Leases  ·  Analysis

Manhattan’s Fast-Casual Restaurants Aren’t Waiting for Return to Office

Analysts say restaurant chains are surviving the pandemic, in part, through focusing on neighborhoods that aren’t as dependent on office workers


You don’t win friends with salad. Sure. But, the pandemic has taught a lesson or two to salad makers and other fast-casual restaurants in Manhattan’s business districts, forcing them to adapt to the office worker exodus by seeking out new customers and exploring new geographies.

When COVID-19 hit New York City in March 2020, Manhattan’s business centers essentially shut down. People stopped going to the office, and, by and large, they have stayed away. As of the end of May of this year, just 12 percent of Manhattan office workers had returned to their desks, according to a Partnership for New York City survey. (One notable outlier: the real estate business, where 70 percent of employees have returned to the office. Talk about being the change you want to see in the world.)

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The emptying out of the city’s offices has rippled throughout its economy, affecting all manner of outfits: drug stores, shoe repair shops, bank branches … Perhaps no sector has been more strongly impacted, though, than brick-and-mortar eateries aimed at the office crowd.

At the end of 2020, think tank Center for an Urban Future put out its annual “State of the Chains” report, looking at national retailers in New York City. The report found that more than 1,000 chain stores closed throughout the city in 2020, making for a 13 percent decline in stores. This, the authors noted, was “by far the largest year-over-year decline” since the center began producing the report 13 years ago.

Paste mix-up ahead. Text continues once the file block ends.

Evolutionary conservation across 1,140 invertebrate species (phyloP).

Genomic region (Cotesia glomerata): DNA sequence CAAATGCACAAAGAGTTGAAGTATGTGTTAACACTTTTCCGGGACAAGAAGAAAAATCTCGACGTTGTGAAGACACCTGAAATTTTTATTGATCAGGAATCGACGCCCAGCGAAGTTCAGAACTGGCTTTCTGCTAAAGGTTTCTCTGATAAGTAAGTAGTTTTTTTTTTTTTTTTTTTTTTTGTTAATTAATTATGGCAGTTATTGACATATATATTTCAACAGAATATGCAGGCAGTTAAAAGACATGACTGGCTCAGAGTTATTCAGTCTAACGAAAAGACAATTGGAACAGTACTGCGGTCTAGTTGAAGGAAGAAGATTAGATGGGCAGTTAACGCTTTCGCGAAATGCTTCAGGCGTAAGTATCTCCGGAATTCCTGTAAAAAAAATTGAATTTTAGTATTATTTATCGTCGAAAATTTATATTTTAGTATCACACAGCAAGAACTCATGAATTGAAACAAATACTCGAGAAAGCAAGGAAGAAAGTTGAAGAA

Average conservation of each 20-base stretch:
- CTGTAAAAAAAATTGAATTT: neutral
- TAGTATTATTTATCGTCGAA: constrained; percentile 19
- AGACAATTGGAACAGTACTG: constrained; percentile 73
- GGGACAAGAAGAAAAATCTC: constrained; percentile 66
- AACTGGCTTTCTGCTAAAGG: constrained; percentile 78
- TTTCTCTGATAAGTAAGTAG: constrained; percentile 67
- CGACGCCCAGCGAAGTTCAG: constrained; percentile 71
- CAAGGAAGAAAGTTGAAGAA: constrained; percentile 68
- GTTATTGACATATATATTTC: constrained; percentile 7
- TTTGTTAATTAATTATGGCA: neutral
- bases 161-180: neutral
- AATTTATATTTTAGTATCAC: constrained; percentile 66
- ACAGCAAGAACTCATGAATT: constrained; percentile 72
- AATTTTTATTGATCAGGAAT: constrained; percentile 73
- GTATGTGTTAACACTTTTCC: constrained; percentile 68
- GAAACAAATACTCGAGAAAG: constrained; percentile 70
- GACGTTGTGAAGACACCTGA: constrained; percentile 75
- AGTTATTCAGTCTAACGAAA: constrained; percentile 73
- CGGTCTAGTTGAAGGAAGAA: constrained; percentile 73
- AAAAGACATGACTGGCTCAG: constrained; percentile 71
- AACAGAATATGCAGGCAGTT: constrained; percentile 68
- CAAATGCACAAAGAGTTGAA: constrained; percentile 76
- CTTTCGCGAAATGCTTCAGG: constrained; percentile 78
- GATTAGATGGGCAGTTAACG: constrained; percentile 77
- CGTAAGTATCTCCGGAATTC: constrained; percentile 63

Fast-casual restaurants in Manhattan office districts were among the hardest hit, said Eli Dvorkin, editorial and policy director at the center.

“The bottom fell out of the fast-casual market last year, with the steepest losses clustered in Midtown,” he said. “That is unsurprising, given the double-whammy of hardly anyone being in the office and there being millions [of] fewer tourists.”

Among the fast-casual chains taking big hits, according to the report, were Le Pain Quotidien, which went from 37 to 12 open locations; Pret A Manger, which went from 56 to 40; Au Bon Pain (18 to 11); Potbelly Sandwich Shop (15 to 10); and Hale and Hearty Soups (19 to 13). Starbucks, meanwhile, went from 351 open stores to 302, while Dunkin went from 636 to 618.

Restaurants in Manhattan’s commercial districts “have done no business” for much of the pandemic, said Gary Trock, senior vice president at CBRE (CBRE) Retail Leasing. Many of these establishments have remained closed, even as other parts of the city return to life, he added. “Your conventional office stuff isn’t really open yet. It isn’t really there.”

How many of those closures become permanent remains an open question.

“I’m suspicious of those restaurants that are still closed, but say they are reopening in September or January,” said Jacqueline Klinger, vice president and partner at SCG Retail. “I wouldn’t be surprised if some of them don’t reopen.”

Klinger represents quick-service restaurant chain Sweetgreen, which actually added five New York City locations during 2020 and recently rented a new 7,600-square-foot location at 315 Hudson Street.

Even so, the fast-casual spot hasn’t been immune to the disappearance of the office crowd. In October 2020, the company cut its corporate headcount by 20 percent, with CEO Jonathan Neman citing in a note to employees the slower-than-expected return of workers to the office as a significant headwind. Last month, Sweetgreen filed confidentially with the Securities and Exchange Commission for an initial public offering.

With the office scene wiped out, successful outfits have survived by turning their attention to more residential areas where business is booming, Klinger said.